How to Build Coils


The world of vaping is more than just inhaling and exhaling vaporized e-juice using a vaporizer MOD. As vapers gain more experiences, they tend to demand better flavors, bigger clouds, or both. Fortunately vaporizer manufacturers understand their consumers’ needs and offer many different types of atomizer; some of which allow for easy coil replacements. Stock coils that come with regular tank atomizers are not necessarily bad, but sometimes the designs, ohm resistance, and size are inadequate to deliver optimum vaping enjoyment, especially for the experienced users. Purchasing many different atomizers just to get different coils makes no financial sense, so long-time vapers typically turn to RDA (Re-buildable Dripping Atomizer) on which they can install custom or aftermarket coils that suit their taste. Ready-made coils are available, but it is actually not that difficult to build one yourself. Here are simple step-by-step instructions on how to build coils for RDA.


Prepare the Tools


A lot of specialty tools for making coils are available; you can purchase them online or from local vaping stores. However, coils are very easy to make that even simple common tools are good enough to do the job. The only tool that’s not likely available in your home is an ohm reader, unless you have an Advanced Personal Vaporizer (APV) or a Regulated MOD which usually has built-in ohm reader and a lot of safety features. Other than an ohm reader, you will need:


  • Wire
  • Wire cutter
  • Screwdriver
  • A pair of tweezers
  • RDA
  • Scissors
  • E-juice


Build a Single 6-Wrap Coil


Before you start making coils, please carefully read the specification of your vaporizers. Each model has limitation in terms of wattage, voltage, and ohm resistance. The good thing is that you can check coils’ resistance directly on the vaporizer or on a stand-alone ohm meter before you actually use it to prevent electricity problems. Even when the resistance turns out to be off the vaporizer’s specification, fixing the coils is usually easy and quick. RDA also has different holes diameter on its positive and negative terminals (posts), so make sure you don’t make a coil that will not fit through them. In this example, you will make a 24-gauge 6-wrap coil.


  1. Cut the Wire


Take a 24-gauge wire and cut it to about 5-inch length. You will not need the entire length just to make a 6-wrap coil, but it is best to have more length than you need. The wire must be as straight as possible; it cannot have kinks because they tend to create problem when the coil is used.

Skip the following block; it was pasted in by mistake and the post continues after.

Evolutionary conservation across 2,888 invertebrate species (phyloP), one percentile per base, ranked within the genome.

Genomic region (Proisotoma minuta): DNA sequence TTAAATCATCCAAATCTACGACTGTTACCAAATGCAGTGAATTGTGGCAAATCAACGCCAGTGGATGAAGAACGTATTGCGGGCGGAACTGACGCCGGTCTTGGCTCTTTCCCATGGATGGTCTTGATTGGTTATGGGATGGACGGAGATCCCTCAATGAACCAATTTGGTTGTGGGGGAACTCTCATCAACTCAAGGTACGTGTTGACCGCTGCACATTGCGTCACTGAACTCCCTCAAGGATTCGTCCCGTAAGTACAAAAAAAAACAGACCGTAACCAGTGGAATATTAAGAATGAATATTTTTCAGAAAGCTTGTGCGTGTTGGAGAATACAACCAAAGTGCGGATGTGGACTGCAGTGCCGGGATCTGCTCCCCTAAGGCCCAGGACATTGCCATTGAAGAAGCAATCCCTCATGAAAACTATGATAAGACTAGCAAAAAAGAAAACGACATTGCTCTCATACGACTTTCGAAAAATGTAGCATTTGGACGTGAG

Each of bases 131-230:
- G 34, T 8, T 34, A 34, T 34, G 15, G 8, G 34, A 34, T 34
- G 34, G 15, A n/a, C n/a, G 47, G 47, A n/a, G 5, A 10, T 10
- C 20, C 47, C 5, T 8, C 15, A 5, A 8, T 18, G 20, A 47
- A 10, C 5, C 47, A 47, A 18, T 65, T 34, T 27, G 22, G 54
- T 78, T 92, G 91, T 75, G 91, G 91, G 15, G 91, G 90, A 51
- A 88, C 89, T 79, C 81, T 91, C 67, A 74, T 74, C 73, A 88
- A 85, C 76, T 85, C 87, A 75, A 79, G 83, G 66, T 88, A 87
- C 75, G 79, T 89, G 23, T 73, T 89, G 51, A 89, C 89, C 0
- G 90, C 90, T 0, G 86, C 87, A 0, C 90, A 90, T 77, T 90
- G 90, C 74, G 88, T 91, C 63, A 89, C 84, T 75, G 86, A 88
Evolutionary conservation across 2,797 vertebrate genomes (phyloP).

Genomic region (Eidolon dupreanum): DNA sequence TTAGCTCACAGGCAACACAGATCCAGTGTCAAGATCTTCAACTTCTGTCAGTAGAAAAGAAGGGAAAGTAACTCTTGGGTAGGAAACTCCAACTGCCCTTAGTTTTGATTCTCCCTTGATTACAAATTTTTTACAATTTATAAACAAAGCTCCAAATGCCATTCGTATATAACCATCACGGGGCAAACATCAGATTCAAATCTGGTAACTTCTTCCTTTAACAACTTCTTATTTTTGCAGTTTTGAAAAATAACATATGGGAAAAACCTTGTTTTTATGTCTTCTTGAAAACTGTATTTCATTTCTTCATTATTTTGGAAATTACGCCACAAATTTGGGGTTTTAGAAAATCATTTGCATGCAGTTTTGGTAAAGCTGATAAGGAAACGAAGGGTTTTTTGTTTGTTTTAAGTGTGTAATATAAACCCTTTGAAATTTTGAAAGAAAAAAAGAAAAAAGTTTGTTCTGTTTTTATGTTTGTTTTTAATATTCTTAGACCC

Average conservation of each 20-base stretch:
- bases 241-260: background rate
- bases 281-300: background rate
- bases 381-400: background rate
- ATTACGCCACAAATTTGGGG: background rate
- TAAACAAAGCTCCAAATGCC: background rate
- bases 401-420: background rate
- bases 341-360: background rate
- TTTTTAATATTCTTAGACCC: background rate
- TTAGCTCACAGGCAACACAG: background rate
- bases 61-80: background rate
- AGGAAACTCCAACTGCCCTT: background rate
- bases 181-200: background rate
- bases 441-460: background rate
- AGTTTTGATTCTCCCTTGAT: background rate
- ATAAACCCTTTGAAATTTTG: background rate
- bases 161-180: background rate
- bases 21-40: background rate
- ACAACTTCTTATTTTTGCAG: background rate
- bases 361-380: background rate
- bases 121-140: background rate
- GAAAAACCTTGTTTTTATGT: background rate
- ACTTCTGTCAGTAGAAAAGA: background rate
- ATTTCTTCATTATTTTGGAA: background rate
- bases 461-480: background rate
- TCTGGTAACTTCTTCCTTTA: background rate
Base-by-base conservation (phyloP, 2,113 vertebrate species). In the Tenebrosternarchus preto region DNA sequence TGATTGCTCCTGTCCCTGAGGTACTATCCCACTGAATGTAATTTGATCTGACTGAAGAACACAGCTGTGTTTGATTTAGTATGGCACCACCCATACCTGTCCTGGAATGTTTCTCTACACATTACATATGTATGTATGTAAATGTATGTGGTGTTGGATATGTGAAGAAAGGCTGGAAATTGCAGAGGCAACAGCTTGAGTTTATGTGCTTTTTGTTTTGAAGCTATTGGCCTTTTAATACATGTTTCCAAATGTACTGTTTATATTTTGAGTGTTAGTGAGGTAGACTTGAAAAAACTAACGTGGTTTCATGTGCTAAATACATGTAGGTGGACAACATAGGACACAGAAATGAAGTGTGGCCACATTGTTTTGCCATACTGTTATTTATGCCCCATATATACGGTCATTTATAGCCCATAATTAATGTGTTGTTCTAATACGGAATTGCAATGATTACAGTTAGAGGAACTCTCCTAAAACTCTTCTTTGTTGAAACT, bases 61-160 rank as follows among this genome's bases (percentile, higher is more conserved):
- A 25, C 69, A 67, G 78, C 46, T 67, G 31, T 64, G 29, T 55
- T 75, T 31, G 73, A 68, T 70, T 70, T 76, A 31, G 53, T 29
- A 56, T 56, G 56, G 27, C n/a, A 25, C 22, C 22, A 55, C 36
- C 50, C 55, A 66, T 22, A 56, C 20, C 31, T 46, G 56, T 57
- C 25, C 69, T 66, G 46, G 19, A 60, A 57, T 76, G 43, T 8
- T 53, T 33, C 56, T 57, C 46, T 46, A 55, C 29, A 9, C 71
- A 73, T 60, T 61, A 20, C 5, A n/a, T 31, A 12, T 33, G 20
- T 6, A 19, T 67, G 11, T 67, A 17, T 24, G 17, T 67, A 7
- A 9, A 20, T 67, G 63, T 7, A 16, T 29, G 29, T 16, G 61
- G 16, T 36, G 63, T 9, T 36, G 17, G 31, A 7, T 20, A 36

1. Wrap the Wire


Hold one end of the wire firmly with your thumb against the screwdriver’s shank. Grab the other end and start wrapping the wire around the shank for 6 times. Do as best as you can to keep every wrap close and tight to each other. Make sure there is no overlapping. After the 6th wrap, both ends of the wire should point towards the same directions. You may want to double check to see if you make less or more wrapping than necessary. At this point, your coil is not yet ready. DO NOT remove the coil from the screwdriver.

  1. Coil Refinements


Minor slack is not uncommon, but you can fix this issue by using the tweezers. Hold one end of the coil firmly with your fingers and pull the other end with your tweezers (or pliers). You can only do this properly while the coil is still on the screwdriver.


Note: Screwdriver and tweezers are more than sufficient to wrap coils. If you want to get the best consistent results, you can use a coil-wrapping tool.


  1. Installation


Take your RDA and loosen the post screws most of the way. You can remove the screws completely, but it can be difficult to screw them back on. RDA comes in several different designs; some models have 2 posts, while others are equipped with 3-posts. No matter which model you use, just make sure you unscrew one negative post and one positive post because you are installing a single-coil only. Take your refined coil from the screwdriver and insert both ends through the aforementioned post holes. Try to make the coil as horizontally straight as possible. Tighten the screws, but be careful not to overdo this or the coil will get cut.


Once again, insert the screwdriver through the coil and fix the position. The coil’s ideal position is in perfect alignment with the airflow holes on the top cap of your atomizer. When the top cap is on, you should see the side (not the top) of the coil from the airflow opening. However, you must not allow the coil to make contact with any other piece of metal on the RDA deck.


  1. Check the Ohm Resistance


Insert the RDA to your vaporizer. Turn on to see ohm resistance reading. Advanced vaporizers typically have flexible ohm resistance range. As long as the reading shows that the ohm resistance is within your target (or off by at most 0.2, either lower or higher), everything is good. The next step is to trim the excess of wire as close as you can get to the posts. Try firing up the atomizer. Properly-made coil should heat evenly across the wire. Tighten the coil by squeezing on both ends of the wrapping with your tweezers if necessary.


  1. Wicking


Use only organic cotton as it does very good job at conveying liquid (better absorption). Take enough of the cotton to snugly fit inside the coil. Twist one end of the cotton so it makes a pointy shape. Insert it through the coil and pull it until you get equal length of material on both sides of the coil. Trim the excess cotton on both sides so you can easily tuck it inside the deck. Do not tuck it in a way that it completely blocks airflow from the underside of the coil.


  1. Drip and Enjoy


Wet the cotton with few drops of e-juice, and wait for some seconds to let it soak. Put the top cap on, and vape.